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War Drives in North Dakota

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During World War II, the American public paid exceptional attention to the needs of their local community as well as the needs of the troops. One of the frequent citizen-led activities were drives for needed items during the long, weary days and years of the war. Virtually every newspaper in the country kept people apprised of those needs.

In the Fargo Forum this month of September in 1943, the paper reported on a variety of drives. President Franklin Roosevelt was featured in a nationwide radio program opening a bond drive. It was carried by the country’s four major radio networks. Movie theatres across the country arranged to play the president’s address. It was also promoted by film stars headed by popular actor James Cagney. Other stars would follow with a national tour that would visit 14 of the country’s largest cities.

Locally, Cass County in North Dakota announced a war drive in Casselton, Kindred, Buffalo and Fargo.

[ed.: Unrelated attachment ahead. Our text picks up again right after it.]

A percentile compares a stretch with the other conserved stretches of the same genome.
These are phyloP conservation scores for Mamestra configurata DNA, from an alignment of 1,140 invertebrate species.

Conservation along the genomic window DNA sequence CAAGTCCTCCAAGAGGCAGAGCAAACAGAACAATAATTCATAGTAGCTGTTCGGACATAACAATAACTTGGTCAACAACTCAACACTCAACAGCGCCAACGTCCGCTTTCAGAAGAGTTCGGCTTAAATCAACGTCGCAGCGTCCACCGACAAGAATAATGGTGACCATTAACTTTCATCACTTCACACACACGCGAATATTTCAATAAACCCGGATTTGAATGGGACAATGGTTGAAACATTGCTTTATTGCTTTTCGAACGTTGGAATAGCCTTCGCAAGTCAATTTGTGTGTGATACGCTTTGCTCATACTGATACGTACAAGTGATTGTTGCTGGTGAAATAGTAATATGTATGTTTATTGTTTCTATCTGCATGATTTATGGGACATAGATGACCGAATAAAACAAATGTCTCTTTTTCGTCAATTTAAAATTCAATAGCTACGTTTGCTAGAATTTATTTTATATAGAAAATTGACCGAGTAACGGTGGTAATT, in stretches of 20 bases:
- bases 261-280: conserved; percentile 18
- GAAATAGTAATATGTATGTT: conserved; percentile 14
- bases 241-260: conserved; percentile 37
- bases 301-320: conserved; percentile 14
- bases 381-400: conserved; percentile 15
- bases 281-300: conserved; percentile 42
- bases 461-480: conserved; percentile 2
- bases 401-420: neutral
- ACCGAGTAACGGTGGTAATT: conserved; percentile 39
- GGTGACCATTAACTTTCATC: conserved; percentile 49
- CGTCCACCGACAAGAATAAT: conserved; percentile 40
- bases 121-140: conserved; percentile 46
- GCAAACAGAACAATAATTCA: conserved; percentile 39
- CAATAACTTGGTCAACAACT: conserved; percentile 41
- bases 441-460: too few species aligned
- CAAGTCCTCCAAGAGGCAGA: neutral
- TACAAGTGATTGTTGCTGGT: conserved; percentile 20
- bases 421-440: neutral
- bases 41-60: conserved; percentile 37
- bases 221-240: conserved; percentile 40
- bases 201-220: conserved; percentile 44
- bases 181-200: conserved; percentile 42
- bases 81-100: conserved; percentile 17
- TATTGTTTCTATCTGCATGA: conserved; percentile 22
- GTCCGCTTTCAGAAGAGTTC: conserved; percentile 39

In Bismarck, a detachment of the Seventh Air Corps Ferrying Command stationed at the airport appealed to state citizens for the donation of radio sets. The commander said, “We want old radios that people wish to dispose of because we can build a Public Address system that will save a lot of running.”

A North Dakota plan for a war chest drive was announced with an initial commitment of 40 participating counties. The drive director speculated that “the remaining 13 counties will complete organization well before the drive gets underway.”

The War Production Board announced there would be fewer grocery store paper bags produced. Officials said the decision was necessary due to the paper needed for packing essential war materials and food items for the American war fronts. As a result, bags for variety and grocery stores would see a 30 percent production shortage.

A state fund drive for Russian clothing relief being held in Bismarck was set to end on the last day of September. In the remaining days of the drive, the chairman urged citizens to “dig deep” into their closets for old clothes and bedding. “In some towns”, he said, “it may be necessary to set up a pick-up tracking service to collect clothes.”

Dakota Datebook by Steve Stark

Sources:
Fargo Forum, Sept 3, 1943

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